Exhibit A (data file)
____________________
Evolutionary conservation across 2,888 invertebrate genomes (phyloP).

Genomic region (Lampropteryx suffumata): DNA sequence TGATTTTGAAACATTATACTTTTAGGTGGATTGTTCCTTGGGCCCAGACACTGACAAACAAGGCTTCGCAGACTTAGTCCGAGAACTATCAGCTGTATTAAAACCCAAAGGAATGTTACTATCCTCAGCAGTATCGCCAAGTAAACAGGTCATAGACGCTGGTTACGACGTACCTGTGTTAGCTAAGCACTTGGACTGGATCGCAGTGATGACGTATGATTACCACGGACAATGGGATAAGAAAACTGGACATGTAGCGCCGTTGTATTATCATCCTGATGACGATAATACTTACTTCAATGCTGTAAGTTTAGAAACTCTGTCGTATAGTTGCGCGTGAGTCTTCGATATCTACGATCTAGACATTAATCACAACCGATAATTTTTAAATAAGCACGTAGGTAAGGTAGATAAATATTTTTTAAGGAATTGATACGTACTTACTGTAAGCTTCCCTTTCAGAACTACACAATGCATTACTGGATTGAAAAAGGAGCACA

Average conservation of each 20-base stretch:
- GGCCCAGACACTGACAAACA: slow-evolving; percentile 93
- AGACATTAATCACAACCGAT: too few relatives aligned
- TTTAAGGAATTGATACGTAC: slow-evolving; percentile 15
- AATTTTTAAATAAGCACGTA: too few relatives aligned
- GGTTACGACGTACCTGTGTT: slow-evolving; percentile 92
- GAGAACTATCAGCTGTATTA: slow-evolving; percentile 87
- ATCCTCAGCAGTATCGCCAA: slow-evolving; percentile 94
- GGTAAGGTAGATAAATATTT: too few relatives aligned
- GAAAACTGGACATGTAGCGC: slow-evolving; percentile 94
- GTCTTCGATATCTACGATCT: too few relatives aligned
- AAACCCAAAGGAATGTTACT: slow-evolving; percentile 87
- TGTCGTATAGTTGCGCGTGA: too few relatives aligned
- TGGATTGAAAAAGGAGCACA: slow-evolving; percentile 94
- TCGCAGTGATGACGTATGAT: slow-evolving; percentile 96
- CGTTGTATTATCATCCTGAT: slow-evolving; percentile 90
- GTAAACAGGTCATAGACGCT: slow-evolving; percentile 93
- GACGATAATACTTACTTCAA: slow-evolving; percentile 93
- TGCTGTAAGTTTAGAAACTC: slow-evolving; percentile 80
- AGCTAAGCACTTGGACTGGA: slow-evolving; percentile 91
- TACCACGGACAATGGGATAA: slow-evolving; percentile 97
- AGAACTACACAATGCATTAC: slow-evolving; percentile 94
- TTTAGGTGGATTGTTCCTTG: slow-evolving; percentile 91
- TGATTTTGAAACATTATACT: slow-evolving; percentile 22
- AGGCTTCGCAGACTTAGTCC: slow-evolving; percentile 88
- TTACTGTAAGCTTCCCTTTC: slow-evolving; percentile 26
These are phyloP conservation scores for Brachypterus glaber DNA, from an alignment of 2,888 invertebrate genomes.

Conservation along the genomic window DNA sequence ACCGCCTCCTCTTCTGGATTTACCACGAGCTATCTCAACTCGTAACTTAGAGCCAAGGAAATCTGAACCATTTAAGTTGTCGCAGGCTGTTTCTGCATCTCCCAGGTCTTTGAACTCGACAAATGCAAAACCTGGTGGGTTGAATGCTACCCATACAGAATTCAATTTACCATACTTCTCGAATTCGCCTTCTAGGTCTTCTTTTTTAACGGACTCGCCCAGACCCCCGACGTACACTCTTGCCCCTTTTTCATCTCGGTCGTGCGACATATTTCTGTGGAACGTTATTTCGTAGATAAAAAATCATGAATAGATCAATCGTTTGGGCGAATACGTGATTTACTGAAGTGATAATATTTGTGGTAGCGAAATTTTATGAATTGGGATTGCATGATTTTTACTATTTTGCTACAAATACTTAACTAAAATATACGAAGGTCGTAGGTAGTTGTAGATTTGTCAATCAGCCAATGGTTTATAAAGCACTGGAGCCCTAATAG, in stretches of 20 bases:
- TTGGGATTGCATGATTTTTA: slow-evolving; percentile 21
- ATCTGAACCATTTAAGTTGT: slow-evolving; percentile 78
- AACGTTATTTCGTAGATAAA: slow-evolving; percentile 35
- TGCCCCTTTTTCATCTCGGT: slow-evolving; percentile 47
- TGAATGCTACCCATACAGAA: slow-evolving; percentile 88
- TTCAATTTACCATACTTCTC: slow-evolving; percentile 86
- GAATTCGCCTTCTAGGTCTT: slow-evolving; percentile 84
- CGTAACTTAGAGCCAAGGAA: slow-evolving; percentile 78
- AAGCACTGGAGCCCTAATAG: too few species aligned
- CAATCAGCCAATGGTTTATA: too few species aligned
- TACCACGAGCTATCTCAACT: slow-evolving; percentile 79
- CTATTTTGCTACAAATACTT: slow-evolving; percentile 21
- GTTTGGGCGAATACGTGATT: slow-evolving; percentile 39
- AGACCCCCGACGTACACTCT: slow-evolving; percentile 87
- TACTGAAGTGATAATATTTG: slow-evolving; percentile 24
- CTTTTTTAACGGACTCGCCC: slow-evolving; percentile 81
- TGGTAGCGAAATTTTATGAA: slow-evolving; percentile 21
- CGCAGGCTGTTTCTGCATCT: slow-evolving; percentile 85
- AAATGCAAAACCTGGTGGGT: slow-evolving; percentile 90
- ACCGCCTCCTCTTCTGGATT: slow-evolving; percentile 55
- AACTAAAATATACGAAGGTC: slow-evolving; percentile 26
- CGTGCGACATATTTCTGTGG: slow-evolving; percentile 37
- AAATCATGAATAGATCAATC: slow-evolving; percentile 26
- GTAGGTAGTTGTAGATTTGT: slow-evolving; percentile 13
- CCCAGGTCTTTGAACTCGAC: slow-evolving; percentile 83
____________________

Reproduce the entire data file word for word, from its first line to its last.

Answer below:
Evolutionary conservation across 2,888 invertebrate genomes (phyloP).

Genomic region (Lampropteryx suffumata): DNA sequence TGATTTTGAAACATTATACTTTTAGGTGGATTGTTCCTTGGGCCCAGACACTGACAAACAAGGCTTCGCAGACTTAGTCCGAGAACTATCAGCTGTATTAAAACCCAAAGGAATGTTACTATCCTCAGCAGTATCGCCAAGTAAACAGGTCATAGACGCTGGTTACGACGTACCTGTGTTAGCTAAGCACTTGGACTGGATCGCAGTGATGACGTATGATTACCACGGACAATGGGATAAGAAAACTGGACATGTAGCGCCGTTGTATTATCATCCTGATGACGATAATACTTACTTCAATGCTGTAAGTTTAGAAACTCTGTCGTATAGTTGCGCGTGAGTCTTCGATATCTACGATCTAGACATTAATCACAACCGATAATTTTTAAATAAGCACGTAGGTAAGGTAGATAAATATTTTTTAAGGAATTGATACGTACTTACTGTAAGCTTCCCTTTCAGAACTACACAATGCATTACTGGATTGAAAAAGGAGCACA

Average conservation of each 20-base stretch:
- GGCCCAGACACTGACAAACA: slow-evolving; percentile 93
- AGACATTAATCACAACCGAT: too few relatives aligned
- TTTAAGGAATTGATACGTAC: slow-evolving; percentile 15
- AATTTTTAAATAAGCACGTA: too few relatives aligned
- GGTTACGACGTACCTGTGTT: slow-evolving; percentile 92
- GAGAACTATCAGCTGTATTA: slow-evolving; percentile 87
- ATCCTCAGCAGTATCGCCAA: slow-evolving; percentile 94
- GGTAAGGTAGATAAATATTT: too few relatives aligned
- GAAAACTGGACATGTAGCGC: slow-evolving; percentile 94
- GTCTTCGATATCTACGATCT: too few relatives aligned
- AAACCCAAAGGAATGTTACT: slow-evolving; percentile 87
- TGTCGTATAGTTGCGCGTGA: too few relatives aligned
- TGGATTGAAAAAGGAGCACA: slow-evolving; percentile 94
- TCGCAGTGATGACGTATGAT: slow-evolving; percentile 96
- CGTTGTATTATCATCCTGAT: slow-evolving; percentile 90
- GTAAACAGGTCATAGACGCT: slow-evolving; percentile 93
- GACGATAATACTTACTTCAA: slow-evolving; percentile 93
- TGCTGTAAGTTTAGAAACTC: slow-evolving; percentile 80
- AGCTAAGCACTTGGACTGGA: slow-evolving; percentile 91
- TACCACGGACAATGGGATAA: slow-evolving; percentile 97
- AGAACTACACAATGCATTAC: slow-evolving; percentile 94
- TTTAGGTGGATTGTTCCTTG: slow-evolving; percentile 91
- TGATTTTGAAACATTATACT: slow-evolving; percentile 22
- AGGCTTCGCAGACTTAGTCC: slow-evolving; percentile 88
- TTACTGTAAGCTTCCCTTTC: slow-evolving; percentile 26
These are phyloP conservation scores for Brachypterus glaber DNA, from an alignment of 2,888 invertebrate genomes.

Conservation along the genomic window DNA sequence ACCGCCTCCTCTTCTGGATTTACCACGAGCTATCTCAACTCGTAACTTAGAGCCAAGGAAATCTGAACCATTTAAGTTGTCGCAGGCTGTTTCTGCATCTCCCAGGTCTTTGAACTCGACAAATGCAAAACCTGGTGGGTTGAATGCTACCCATACAGAATTCAATTTACCATACTTCTCGAATTCGCCTTCTAGGTCTTCTTTTTTAACGGACTCGCCCAGACCCCCGACGTACACTCTTGCCCCTTTTTCATCTCGGTCGTGCGACATATTTCTGTGGAACGTTATTTCGTAGATAAAAAATCATGAATAGATCAATCGTTTGGGCGAATACGTGATTTACTGAAGTGATAATATTTGTGGTAGCGAAATTTTATGAATTGGGATTGCATGATTTTTACTATTTTGCTACAAATACTTAACTAAAATATACGAAGGTCGTAGGTAGTTGTAGATTTGTCAATCAGCCAATGGTTTATAAAGCACTGGAGCCCTAATAG, in stretches of 20 bases:
- TTGGGATTGCATGATTTTTA: slow-evolving; percentile 21
- ATCTGAACCATTTAAGTTGT: slow-evolving; percentile 78
- AACGTTATTTCGTAGATAAA: slow-evolving; percentile 35
- TGCCCCTTTTTCATCTCGGT: slow-evolving; percentile 47
- TGAATGCTACCCATACAGAA: slow-evolving; percentile 88
- TTCAATTTACCATACTTCTC: slow-evolving; percentile 86
- GAATTCGCCTTCTAGGTCTT: slow-evolving; percentile 84
- CGTAACTTAGAGCCAAGGAA: slow-evolving; percentile 78
- AAGCACTGGAGCCCTAATAG: too few species aligned
- CAATCAGCCAATGGTTTATA: too few species aligned
- TACCACGAGCTATCTCAACT: slow-evolving; percentile 79
- CTATTTTGCTACAAATACTT: slow-evolving; percentile 21
- GTTTGGGCGAATACGTGATT: slow-evolving; percentile 39
- AGACCCCCGACGTACACTCT: slow-evolving; percentile 87
- TACTGAAGTGATAATATTTG: slow-evolving; percentile 24
- CTTTTTTAACGGACTCGCCC: slow-evolving; percentile 81
- TGGTAGCGAAATTTTATGAA: slow-evolving; percentile 21
- CGCAGGCTGTTTCTGCATCT: slow-evolving; percentile 85
- AAATGCAAAACCTGGTGGGT: slow-evolving; percentile 90
- ACCGCCTCCTCTTCTGGATT: slow-evolving; percentile 55
- AACTAAAATATACGAAGGTC: slow-evolving; percentile 26
- CGTGCGACATATTTCTGTGG: slow-evolving; percentile 37
- AAATCATGAATAGATCAATC: slow-evolving; percentile 26
- GTAGGTAGTTGTAGATTTGT: slow-evolving; percentile 13
- CCCAGGTCTTTGAACTCGAC: slow-evolving; percentile 83